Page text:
Episode 50: The Dark Knight

28 Nov

In this episode, Tyler and Josh discuss Christopher Nolan’s The Dark Knight.

EPISODE BREAKDOWN
00:00:44- Intro, The Podcast Awards, Dan Parris, Give a Damn?
00:04:08- The Dark Knight

01:14:00- Break
01:15:00- Lord of the Flies

01:49:00- Episode wrap-up

2 Responses to “Episode 50: The Dark Knight”

  1. marc December 6, 2011 at 4:31 am #

    Enjoyed the episode, but thought you should mention the philosopher behind the worldview of LORD OF THE FLIES and, implicitly at least, your own, which is Thomas Hobbes. This Hobbesian view of man in nature (the infamous “nasty, brutish, and short”) is, of course, valid, but it is also one that can and I believe should be questioned. You asked the question, “why should we behave morally” and “where does morality come from” with the implication that society and civilization makes us more moral than we would be otherwise (with Christianity as the exemplar of this civilization). You dismiss the evolutionary model of morality by asking where does evil come from, but never mention the possibility (and there is scientific evidence to back this up) that society and civilization caused immmorality, and that pre-civilized humans, who were around for about 200,000 years before civilization began 10,000 years ago, evolved a moral system that demanded equality and altruism for survival. Check out the book SEX AT DAWN for a thorough explanation.

    Also, more needs to be said about Nietzsche, but I appreciate the fact that you didn’t turn him into a complete strawman as many Christians do. And certainly the films you discussed had the themes you outlined, which might be why neither is among my favorites, although both are well worth watching.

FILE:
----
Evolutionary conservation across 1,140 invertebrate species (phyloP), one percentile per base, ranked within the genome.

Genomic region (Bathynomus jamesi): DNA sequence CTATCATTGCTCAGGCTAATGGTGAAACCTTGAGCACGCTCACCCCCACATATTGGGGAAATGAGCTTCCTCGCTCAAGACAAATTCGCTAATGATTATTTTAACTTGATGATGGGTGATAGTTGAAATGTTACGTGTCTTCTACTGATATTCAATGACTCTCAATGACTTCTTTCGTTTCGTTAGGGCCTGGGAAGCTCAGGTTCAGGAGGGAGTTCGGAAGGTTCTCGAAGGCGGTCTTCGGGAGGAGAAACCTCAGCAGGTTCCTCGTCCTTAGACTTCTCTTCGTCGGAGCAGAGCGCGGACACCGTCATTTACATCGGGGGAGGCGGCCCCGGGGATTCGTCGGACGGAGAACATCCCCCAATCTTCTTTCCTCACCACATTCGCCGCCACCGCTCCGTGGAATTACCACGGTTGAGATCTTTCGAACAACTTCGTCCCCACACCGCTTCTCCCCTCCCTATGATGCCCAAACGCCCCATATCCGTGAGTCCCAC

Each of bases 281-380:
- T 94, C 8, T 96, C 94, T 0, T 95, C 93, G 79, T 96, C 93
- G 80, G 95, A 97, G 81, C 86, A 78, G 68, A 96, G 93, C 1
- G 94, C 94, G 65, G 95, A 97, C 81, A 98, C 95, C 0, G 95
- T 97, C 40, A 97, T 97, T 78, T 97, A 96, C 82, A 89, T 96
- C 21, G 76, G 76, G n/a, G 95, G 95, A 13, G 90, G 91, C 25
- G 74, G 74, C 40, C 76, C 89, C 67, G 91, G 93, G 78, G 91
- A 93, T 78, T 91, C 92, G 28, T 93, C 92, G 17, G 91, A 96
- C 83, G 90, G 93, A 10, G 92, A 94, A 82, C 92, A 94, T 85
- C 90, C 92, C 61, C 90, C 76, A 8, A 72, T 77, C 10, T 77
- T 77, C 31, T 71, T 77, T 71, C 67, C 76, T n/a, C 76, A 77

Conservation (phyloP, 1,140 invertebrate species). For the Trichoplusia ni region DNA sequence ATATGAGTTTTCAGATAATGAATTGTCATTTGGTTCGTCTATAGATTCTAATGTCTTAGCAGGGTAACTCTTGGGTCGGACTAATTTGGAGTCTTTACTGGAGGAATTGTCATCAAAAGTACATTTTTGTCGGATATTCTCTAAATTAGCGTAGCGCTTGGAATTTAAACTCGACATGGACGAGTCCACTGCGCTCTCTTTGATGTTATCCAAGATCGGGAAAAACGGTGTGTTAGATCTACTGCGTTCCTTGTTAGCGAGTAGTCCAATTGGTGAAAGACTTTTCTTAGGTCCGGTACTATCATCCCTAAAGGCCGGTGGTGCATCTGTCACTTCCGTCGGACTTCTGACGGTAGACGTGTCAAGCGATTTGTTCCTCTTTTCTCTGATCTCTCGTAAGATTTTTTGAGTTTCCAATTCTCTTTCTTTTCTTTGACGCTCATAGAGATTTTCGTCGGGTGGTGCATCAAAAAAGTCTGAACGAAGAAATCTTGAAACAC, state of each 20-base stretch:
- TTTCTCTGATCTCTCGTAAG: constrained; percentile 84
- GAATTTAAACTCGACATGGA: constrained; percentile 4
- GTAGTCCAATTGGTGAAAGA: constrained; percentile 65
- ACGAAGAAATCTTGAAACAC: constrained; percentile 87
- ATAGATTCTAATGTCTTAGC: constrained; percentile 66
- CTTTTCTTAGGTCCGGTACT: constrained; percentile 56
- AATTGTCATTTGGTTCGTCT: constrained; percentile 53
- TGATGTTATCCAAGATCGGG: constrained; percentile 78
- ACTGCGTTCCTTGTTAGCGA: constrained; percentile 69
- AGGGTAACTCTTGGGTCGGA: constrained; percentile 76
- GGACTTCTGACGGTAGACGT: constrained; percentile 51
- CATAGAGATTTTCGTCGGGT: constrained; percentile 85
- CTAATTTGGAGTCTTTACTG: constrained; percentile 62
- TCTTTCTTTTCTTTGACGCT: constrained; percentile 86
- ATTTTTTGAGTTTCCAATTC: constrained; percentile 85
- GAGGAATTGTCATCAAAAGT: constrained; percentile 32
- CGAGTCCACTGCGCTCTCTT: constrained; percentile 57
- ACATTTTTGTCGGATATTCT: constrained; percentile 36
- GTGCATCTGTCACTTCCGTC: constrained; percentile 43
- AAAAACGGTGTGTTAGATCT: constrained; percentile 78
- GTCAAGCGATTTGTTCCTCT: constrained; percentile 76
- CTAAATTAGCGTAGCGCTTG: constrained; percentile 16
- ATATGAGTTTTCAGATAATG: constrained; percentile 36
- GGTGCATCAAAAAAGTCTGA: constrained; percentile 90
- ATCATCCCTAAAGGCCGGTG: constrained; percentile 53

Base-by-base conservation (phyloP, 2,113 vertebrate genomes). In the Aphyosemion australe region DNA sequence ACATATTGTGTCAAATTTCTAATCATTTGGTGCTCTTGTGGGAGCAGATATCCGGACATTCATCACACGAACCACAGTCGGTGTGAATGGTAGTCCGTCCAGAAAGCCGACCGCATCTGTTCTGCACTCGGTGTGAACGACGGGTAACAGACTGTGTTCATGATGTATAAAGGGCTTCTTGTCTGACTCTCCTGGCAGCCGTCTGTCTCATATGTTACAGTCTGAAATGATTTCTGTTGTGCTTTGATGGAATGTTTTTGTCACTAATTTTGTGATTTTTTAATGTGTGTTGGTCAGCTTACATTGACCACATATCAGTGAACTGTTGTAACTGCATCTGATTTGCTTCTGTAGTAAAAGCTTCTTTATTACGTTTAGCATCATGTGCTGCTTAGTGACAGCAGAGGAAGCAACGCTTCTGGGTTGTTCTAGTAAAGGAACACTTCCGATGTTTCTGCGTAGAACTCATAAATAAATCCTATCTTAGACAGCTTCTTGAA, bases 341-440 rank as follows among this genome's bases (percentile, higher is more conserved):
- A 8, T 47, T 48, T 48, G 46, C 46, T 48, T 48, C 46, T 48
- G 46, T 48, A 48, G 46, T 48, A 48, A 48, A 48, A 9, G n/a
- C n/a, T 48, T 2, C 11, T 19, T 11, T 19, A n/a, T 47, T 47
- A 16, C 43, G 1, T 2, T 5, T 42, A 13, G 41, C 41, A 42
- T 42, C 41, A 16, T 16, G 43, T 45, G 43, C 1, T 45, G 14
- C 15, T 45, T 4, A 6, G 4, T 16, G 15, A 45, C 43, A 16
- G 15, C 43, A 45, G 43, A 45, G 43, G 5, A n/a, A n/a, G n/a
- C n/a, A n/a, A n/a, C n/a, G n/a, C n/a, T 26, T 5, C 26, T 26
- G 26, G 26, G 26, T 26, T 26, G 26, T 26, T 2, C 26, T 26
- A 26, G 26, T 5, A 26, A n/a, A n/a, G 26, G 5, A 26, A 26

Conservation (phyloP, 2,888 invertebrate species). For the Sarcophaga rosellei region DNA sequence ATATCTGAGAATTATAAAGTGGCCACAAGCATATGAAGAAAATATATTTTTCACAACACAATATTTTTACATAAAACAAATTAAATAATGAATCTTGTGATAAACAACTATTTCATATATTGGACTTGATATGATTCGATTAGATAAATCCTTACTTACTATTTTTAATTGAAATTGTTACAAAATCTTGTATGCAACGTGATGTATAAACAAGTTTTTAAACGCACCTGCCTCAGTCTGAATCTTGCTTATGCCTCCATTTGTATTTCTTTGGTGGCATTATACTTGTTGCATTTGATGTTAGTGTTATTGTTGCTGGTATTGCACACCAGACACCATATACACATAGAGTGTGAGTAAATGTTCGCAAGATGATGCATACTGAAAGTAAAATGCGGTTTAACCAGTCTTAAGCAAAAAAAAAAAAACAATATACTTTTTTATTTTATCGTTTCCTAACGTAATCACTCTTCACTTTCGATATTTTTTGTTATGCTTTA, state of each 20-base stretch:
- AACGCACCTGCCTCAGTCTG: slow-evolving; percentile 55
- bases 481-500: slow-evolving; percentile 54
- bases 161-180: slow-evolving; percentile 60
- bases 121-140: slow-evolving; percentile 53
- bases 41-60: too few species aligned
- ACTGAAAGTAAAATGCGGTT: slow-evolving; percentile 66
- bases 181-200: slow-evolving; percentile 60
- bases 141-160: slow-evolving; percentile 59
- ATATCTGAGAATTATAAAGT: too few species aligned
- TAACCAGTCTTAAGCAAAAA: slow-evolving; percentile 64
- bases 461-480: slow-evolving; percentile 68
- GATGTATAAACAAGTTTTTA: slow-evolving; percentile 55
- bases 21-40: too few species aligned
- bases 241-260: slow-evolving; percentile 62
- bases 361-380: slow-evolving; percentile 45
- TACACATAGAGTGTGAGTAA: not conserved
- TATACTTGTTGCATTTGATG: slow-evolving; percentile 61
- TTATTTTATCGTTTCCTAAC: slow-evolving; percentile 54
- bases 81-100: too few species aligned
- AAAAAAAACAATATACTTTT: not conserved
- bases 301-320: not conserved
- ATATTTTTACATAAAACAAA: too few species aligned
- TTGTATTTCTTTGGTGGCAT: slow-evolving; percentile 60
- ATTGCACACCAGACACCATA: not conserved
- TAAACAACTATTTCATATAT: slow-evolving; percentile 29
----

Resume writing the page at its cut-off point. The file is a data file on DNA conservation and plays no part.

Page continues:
Thanks for the episode.

  2. antho42 December 22, 2011 at 9:11 pm #

    Nietzsche is not a nihilist — or to be more precise, his philosophy is not embody by the nihilist, villain trope (e.g., Tom Cruise character in Collateral, Anton Chigurh, and the Joker). The nihilist, villain trope has little to do with philosophy; the trope derives from Russian literature of the nineteenth century, which later spawned a youth counterculture movement.

    When it comes to Nietzsche critique of “Good” and “Evil,” he is saying that the meaning of the two terms has change overtime in Western Civilization. He points out that during ancient Rome and Greece, both “Good” and “Evil” had different meanings. For Nietzsche, the contemporary notion of “God” and “Evil” derives from Judaism, which was later adopted by Christendom.

    Tyler– I have a problem with the strictly Western notion analyzes on the differences between religion and atheism. You talk about the importance of “Good” and “Evil” to human civilization, but you dismiss the non-Abrahamic religious perspective. For example, when it comes to the main religions in East Asia (e.g., Buddhism, Daoism, Shitonism, and Neo-confucianism) none of them view the world and human nature in a “Good” vs “Evil” perspective.

    Also, Tyler, not all Christians believe in absolute values. There are many Christian existentialist (e.g., Soren Kierkegaard)

    “If I am capable of grasping God objectively, I do not believe, but precisely because I cannot do this I must believe.”
    —Soren Kierkegaard

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